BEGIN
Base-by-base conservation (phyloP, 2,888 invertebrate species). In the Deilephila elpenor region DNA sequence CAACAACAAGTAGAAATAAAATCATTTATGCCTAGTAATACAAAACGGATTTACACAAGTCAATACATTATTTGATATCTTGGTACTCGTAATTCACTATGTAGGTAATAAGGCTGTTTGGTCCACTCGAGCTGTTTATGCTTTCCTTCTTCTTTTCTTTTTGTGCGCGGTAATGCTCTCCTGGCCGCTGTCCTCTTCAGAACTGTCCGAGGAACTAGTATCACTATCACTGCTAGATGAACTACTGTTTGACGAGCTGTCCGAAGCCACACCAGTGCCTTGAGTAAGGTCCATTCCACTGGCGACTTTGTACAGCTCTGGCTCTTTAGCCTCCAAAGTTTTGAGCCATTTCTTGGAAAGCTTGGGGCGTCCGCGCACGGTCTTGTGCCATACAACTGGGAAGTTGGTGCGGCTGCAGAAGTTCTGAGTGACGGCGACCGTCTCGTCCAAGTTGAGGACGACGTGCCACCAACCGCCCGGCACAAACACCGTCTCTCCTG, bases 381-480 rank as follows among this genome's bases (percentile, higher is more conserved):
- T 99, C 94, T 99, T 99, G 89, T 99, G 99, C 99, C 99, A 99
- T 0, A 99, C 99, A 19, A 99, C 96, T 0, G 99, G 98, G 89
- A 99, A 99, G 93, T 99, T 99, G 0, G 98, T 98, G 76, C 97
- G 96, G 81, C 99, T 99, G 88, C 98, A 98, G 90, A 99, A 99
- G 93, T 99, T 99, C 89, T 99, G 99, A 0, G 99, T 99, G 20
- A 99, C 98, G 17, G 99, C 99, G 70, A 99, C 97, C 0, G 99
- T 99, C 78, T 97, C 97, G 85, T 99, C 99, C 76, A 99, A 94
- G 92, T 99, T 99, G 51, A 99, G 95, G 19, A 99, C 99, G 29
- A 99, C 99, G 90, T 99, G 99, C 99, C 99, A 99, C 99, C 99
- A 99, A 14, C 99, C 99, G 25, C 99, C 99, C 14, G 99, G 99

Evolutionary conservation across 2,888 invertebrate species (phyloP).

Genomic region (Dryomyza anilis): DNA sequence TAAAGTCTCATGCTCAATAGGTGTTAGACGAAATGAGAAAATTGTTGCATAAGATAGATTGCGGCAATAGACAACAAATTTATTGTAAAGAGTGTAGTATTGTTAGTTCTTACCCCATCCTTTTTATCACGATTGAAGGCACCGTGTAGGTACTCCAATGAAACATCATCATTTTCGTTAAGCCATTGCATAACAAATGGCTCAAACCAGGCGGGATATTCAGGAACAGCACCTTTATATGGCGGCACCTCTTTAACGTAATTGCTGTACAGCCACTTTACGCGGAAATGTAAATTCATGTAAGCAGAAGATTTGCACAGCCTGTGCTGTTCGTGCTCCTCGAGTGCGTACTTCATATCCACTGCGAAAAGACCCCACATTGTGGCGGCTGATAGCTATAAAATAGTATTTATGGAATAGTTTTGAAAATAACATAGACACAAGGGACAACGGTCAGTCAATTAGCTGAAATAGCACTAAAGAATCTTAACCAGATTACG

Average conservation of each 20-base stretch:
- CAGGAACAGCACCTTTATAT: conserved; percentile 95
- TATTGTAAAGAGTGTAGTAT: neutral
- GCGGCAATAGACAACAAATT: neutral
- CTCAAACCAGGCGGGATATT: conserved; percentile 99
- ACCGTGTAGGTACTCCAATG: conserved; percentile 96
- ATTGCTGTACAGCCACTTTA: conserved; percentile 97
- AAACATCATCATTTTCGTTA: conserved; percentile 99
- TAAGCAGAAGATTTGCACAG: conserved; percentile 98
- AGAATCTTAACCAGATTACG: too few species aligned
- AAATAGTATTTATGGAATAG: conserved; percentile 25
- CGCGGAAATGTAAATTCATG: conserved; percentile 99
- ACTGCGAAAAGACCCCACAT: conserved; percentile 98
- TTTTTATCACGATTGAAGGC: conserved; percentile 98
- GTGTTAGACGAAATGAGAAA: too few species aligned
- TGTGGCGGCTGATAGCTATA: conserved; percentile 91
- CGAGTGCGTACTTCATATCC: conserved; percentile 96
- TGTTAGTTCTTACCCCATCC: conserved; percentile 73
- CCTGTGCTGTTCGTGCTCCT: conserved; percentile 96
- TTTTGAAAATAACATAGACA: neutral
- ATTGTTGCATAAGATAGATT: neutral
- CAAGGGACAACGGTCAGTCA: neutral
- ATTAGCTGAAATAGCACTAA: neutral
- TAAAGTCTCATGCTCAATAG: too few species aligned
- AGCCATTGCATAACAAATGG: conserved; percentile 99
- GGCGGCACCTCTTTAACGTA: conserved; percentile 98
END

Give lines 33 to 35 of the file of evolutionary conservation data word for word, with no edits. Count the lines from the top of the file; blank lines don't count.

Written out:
- TTTTGAAAATAACATAGACA: neutral
- ATTGTTGCATAAGATAGATT: neutral
- CAAGGGACAACGGTCAGTCA: neutral